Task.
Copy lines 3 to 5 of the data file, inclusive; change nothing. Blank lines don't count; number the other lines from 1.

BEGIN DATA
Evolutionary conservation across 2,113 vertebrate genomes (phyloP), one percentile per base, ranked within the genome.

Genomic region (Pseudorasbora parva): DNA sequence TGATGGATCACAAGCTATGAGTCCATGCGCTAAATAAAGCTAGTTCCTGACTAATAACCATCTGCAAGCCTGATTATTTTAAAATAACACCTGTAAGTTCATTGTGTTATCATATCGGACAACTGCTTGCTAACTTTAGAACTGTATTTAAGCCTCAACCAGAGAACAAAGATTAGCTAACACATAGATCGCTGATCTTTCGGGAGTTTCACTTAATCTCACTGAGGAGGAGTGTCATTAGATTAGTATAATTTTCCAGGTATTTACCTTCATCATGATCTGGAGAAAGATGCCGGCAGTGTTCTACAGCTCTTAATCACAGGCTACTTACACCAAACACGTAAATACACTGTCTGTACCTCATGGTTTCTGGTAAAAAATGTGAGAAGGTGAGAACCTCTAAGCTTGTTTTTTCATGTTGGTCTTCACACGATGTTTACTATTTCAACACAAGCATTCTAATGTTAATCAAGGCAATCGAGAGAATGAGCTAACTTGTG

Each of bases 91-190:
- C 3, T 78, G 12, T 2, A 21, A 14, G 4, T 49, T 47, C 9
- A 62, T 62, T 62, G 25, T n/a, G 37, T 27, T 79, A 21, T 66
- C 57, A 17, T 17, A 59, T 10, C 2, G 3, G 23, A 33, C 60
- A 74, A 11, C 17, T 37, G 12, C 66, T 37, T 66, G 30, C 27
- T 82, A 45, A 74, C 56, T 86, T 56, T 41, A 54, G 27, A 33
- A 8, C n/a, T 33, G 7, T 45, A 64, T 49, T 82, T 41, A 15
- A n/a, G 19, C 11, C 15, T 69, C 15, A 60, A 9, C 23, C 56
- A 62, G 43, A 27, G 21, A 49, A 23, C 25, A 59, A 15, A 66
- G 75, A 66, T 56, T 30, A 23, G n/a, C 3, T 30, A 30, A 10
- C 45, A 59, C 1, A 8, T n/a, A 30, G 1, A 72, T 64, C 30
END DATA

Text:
Each of bases 91-190:
- C 3, T 78, G 12, T 2, A 21, A 14, G 4, T 49, T 47, C 9
- A 62, T 62, T 62, G 25, T n/a, G 37, T 27, T 79, A 21, T 66